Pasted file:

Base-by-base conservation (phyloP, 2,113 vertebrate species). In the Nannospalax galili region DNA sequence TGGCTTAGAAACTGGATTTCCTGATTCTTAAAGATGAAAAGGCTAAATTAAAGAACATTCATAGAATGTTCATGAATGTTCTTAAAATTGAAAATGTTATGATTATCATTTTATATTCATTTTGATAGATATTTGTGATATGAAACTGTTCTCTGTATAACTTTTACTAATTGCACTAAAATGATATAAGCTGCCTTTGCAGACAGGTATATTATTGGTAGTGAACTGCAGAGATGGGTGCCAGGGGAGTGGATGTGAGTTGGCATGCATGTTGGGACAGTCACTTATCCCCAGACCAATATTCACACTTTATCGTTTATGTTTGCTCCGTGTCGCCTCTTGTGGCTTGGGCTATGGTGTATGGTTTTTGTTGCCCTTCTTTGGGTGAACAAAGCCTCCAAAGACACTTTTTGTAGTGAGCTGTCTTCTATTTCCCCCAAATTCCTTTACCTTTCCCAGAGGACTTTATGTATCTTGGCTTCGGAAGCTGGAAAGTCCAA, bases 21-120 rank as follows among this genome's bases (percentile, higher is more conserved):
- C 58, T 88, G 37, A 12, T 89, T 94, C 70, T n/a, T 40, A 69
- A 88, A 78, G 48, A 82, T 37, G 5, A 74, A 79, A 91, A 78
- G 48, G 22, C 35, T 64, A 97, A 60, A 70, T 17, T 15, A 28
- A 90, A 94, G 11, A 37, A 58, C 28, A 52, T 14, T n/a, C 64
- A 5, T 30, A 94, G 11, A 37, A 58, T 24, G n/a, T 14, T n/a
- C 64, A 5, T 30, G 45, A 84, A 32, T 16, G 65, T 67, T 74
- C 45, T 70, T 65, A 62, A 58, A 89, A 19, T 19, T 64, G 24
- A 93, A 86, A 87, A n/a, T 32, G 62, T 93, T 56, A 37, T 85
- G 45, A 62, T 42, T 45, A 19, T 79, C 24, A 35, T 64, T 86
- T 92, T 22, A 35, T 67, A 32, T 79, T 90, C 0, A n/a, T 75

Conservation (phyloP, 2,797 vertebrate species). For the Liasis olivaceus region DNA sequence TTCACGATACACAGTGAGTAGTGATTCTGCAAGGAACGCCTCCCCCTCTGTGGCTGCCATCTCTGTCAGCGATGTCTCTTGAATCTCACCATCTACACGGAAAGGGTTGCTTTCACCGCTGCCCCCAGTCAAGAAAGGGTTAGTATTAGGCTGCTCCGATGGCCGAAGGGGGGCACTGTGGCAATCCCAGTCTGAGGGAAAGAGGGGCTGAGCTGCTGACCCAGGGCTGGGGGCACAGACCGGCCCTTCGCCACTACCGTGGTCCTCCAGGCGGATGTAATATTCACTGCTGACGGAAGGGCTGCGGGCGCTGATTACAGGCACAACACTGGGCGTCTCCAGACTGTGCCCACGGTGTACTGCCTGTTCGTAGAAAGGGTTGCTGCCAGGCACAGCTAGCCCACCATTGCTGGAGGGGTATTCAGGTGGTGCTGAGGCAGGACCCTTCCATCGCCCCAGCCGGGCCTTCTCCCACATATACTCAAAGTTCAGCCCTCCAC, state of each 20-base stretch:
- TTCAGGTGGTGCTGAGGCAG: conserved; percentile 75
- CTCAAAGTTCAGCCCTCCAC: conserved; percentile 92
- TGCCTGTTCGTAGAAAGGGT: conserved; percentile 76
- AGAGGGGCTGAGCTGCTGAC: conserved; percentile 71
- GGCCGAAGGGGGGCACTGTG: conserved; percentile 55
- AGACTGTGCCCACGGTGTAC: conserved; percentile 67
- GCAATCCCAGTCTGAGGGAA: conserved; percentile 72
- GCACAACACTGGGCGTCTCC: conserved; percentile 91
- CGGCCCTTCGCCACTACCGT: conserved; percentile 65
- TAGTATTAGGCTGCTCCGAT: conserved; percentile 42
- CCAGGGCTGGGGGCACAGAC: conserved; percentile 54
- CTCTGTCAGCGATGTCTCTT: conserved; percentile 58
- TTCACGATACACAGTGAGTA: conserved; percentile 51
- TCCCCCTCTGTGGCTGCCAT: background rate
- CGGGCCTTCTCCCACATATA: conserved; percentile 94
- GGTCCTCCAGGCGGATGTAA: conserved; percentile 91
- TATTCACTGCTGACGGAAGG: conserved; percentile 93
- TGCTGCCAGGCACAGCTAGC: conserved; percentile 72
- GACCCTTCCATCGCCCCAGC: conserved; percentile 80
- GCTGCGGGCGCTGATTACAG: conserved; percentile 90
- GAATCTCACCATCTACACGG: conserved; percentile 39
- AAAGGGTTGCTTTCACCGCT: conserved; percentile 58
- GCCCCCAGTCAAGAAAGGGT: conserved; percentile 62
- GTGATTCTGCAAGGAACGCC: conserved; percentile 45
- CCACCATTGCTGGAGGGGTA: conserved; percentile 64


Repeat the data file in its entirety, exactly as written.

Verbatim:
Base-by-base conservation (phyloP, 2,113 vertebrate species). In the Nannospalax galili region DNA sequence TGGCTTAGAAACTGGATTTCCTGATTCTTAAAGATGAAAAGGCTAAATTAAAGAACATTCATAGAATGTTCATGAATGTTCTTAAAATTGAAAATGTTATGATTATCATTTTATATTCATTTTGATAGATATTTGTGATATGAAACTGTTCTCTGTATAACTTTTACTAATTGCACTAAAATGATATAAGCTGCCTTTGCAGACAGGTATATTATTGGTAGTGAACTGCAGAGATGGGTGCCAGGGGAGTGGATGTGAGTTGGCATGCATGTTGGGACAGTCACTTATCCCCAGACCAATATTCACACTTTATCGTTTATGTTTGCTCCGTGTCGCCTCTTGTGGCTTGGGCTATGGTGTATGGTTTTTGTTGCCCTTCTTTGGGTGAACAAAGCCTCCAAAGACACTTTTTGTAGTGAGCTGTCTTCTATTTCCCCCAAATTCCTTTACCTTTCCCAGAGGACTTTATGTATCTTGGCTTCGGAAGCTGGAAAGTCCAA, bases 21-120 rank as follows among this genome's bases (percentile, higher is more conserved):
- C 58, T 88, G 37, A 12, T 89, T 94, C 70, T n/a, T 40, A 69
- A 88, A 78, G 48, A 82, T 37, G 5, A 74, A 79, A 91, A 78
- G 48, G 22, C 35, T 64, A 97, A 60, A 70, T 17, T 15, A 28
- A 90, A 94, G 11, A 37, A 58, C 28, A 52, T 14, T n/a, C 64
- A 5, T 30, A 94, G 11, A 37, A 58, T 24, G n/a, T 14, T n/a
- C 64, A 5, T 30, G 45, A 84, A 32, T 16, G 65, T 67, T 74
- C 45, T 70, T 65, A 62, A 58, A 89, A 19, T 19, T 64, G 24
- A 93, A 86, A 87, A n/a, T 32, G 62, T 93, T 56, A 37, T 85
- G 45, A 62, T 42, T 45, A 19, T 79, C 24, A 35, T 64, T 86
- T 92, T 22, A 35, T 67, A 32, T 79, T 90, C 0, A n/a, T 75

Conservation (phyloP, 2,797 vertebrate species). For the Liasis olivaceus region DNA sequence TTCACGATACACAGTGAGTAGTGATTCTGCAAGGAACGCCTCCCCCTCTGTGGCTGCCATCTCTGTCAGCGATGTCTCTTGAATCTCACCATCTACACGGAAAGGGTTGCTTTCACCGCTGCCCCCAGTCAAGAAAGGGTTAGTATTAGGCTGCTCCGATGGCCGAAGGGGGGCACTGTGGCAATCCCAGTCTGAGGGAAAGAGGGGCTGAGCTGCTGACCCAGGGCTGGGGGCACAGACCGGCCCTTCGCCACTACCGTGGTCCTCCAGGCGGATGTAATATTCACTGCTGACGGAAGGGCTGCGGGCGCTGATTACAGGCACAACACTGGGCGTCTCCAGACTGTGCCCACGGTGTACTGCCTGTTCGTAGAAAGGGTTGCTGCCAGGCACAGCTAGCCCACCATTGCTGGAGGGGTATTCAGGTGGTGCTGAGGCAGGACCCTTCCATCGCCCCAGCCGGGCCTTCTCCCACATATACTCAAAGTTCAGCCCTCCAC, state of each 20-base stretch:
- TTCAGGTGGTGCTGAGGCAG: conserved; percentile 75
- CTCAAAGTTCAGCCCTCCAC: conserved; percentile 92
- TGCCTGTTCGTAGAAAGGGT: conserved; percentile 76
- AGAGGGGCTGAGCTGCTGAC: conserved; percentile 71
- GGCCGAAGGGGGGCACTGTG: conserved; percentile 55
- AGACTGTGCCCACGGTGTAC: conserved; percentile 67
- GCAATCCCAGTCTGAGGGAA: conserved; percentile 72
- GCACAACACTGGGCGTCTCC: conserved; percentile 91
- CGGCCCTTCGCCACTACCGT: conserved; percentile 65
- TAGTATTAGGCTGCTCCGAT: conserved; percentile 42
- CCAGGGCTGGGGGCACAGAC: conserved; percentile 54
- CTCTGTCAGCGATGTCTCTT: conserved; percentile 58
- TTCACGATACACAGTGAGTA: conserved; percentile 51
- TCCCCCTCTGTGGCTGCCAT: background rate
- CGGGCCTTCTCCCACATATA: conserved; percentile 94
- GGTCCTCCAGGCGGATGTAA: conserved; percentile 91
- TATTCACTGCTGACGGAAGG: conserved; percentile 93
- TGCTGCCAGGCACAGCTAGC: conserved; percentile 72
- GACCCTTCCATCGCCCCAGC: conserved; percentile 80
- GCTGCGGGCGCTGATTACAG: conserved; percentile 90
- GAATCTCACCATCTACACGG: conserved; percentile 39
- AAAGGGTTGCTTTCACCGCT: conserved; percentile 58
- GCCCCCAGTCAAGAAAGGGT: conserved; percentile 62
- GTGATTCTGCAAGGAACGCC: conserved; percentile 45
- CCACCATTGCTGGAGGGGTA: conserved; percentile 64